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He later added, that if Putin succeeds in his goals, “the consequence, I think, is the end of the liberal international order. If he succeeds, that’s what he’s aiming to do. The breakup of states as you have in the UK, the breakup of alliances and NATO, the breakup of the European Union, those are all things that Putin thinks are in his national interest. Tragically, he had some wins lately.”

He concluded that Putin’s ultimate goal is “to weaken the West, and then after if everything worked out the way he liked – that we are just a collection of nation states – he will then forge bilateral relationships with Germany, with the UK, with United States, and with China. Which is to say that I think he’s sober enough about Russia’s potential in the next couple of decades to understand that in that world China would be first among equals. Key to his concept is that there would be several equals. It would become a multipolar world as opposed to a unipolar or bipolar world dominated by the United States and China.”

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2020 Election

Intel official who briefed lawmakers on latest Russian meddling targeted for ouster by Trump White House: CNN

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During a discussion on the war on the intelligence community being waged by the Donald Trump's White House, CNN host Victor Blackwell stated that sources speaking with the network stated that the intel official who briefed lawmakers for both parties on new efforts by Russia to meddle in U.S. elections could be on the way out.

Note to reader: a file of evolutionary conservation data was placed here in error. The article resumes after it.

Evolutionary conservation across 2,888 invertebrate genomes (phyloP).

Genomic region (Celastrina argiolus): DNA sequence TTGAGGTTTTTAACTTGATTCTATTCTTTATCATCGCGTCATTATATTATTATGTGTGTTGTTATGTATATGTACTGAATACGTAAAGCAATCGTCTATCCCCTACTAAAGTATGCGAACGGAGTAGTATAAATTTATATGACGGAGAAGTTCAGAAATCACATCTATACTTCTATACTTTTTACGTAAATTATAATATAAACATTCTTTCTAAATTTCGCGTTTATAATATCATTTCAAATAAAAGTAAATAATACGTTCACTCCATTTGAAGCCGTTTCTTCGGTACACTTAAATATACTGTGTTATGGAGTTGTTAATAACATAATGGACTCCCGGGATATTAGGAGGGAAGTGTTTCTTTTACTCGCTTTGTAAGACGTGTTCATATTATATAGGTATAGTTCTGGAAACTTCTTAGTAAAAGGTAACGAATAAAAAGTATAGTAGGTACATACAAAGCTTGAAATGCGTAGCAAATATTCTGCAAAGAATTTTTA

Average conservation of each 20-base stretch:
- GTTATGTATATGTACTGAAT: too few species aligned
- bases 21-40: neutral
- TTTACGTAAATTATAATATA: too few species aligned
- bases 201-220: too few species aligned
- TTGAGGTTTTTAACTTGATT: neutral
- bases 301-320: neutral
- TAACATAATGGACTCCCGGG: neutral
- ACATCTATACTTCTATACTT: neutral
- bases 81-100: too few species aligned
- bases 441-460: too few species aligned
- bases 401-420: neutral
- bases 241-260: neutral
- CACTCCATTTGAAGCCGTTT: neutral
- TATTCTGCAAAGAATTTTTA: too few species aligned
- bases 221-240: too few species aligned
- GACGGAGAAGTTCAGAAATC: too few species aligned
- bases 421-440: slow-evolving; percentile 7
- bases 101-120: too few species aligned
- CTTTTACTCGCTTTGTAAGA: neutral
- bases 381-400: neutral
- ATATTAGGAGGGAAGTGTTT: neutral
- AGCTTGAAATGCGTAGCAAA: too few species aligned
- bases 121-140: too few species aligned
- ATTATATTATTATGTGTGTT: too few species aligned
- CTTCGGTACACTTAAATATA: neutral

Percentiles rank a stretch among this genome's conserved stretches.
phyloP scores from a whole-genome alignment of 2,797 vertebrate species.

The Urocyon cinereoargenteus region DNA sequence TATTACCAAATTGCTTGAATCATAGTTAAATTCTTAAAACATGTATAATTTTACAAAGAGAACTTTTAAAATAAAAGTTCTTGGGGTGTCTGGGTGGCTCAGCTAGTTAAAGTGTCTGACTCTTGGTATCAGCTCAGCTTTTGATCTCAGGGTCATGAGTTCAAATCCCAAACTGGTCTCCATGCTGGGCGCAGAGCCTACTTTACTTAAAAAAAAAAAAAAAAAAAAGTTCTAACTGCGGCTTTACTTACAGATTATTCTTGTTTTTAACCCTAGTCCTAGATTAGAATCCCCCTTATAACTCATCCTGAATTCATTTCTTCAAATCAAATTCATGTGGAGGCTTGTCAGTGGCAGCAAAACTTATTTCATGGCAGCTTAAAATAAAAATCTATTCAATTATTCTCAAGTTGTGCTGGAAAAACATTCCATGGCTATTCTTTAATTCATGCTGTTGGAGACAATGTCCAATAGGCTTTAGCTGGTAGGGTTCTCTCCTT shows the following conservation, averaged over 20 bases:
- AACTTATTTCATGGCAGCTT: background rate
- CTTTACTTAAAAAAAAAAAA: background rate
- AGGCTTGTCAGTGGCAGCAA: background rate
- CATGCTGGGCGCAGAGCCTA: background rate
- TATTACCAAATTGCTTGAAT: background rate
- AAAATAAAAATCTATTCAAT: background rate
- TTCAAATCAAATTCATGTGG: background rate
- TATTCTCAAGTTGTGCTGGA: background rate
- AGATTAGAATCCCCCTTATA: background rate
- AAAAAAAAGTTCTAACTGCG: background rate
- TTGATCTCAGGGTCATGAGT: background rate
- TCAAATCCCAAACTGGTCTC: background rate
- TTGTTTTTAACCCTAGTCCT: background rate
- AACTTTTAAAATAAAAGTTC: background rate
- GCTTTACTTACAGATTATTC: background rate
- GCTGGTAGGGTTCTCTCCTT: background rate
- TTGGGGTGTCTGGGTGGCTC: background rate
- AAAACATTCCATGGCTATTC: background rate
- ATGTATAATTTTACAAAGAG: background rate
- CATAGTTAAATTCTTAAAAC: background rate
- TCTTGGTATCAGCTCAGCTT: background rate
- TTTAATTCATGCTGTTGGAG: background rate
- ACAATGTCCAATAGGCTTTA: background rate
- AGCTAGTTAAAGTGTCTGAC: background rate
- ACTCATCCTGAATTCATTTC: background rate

Speaking with contributor Lynn Sweet, Blackwell asked about the so-called "purge" being conducted by the White House.

"It sends the signal once again that President Trump is not a respecter of the United States intelligence services with the bigger issue that a permanent director has not been in that office since last summer when Dan Coates was forced out," Sweet explained. "This is a key position, subject to Senate confirmation and Trump hasn't seen fit to have a permanent director for months now."

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2020 Election

Trump’s latest national security adviser is undercutting FBI Director Wray to quash report of new Russian meddling: report

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In a scorching column for the Daily Beast, historian David Rothkopf accused Donald Trump's latest national security director, Robert O'Brien, of undercutting the United States intelligence services and uses his comments about recent reports of new Russian election meddling to make the case that he is contradicting FBI Director Christopher Wray to please the president.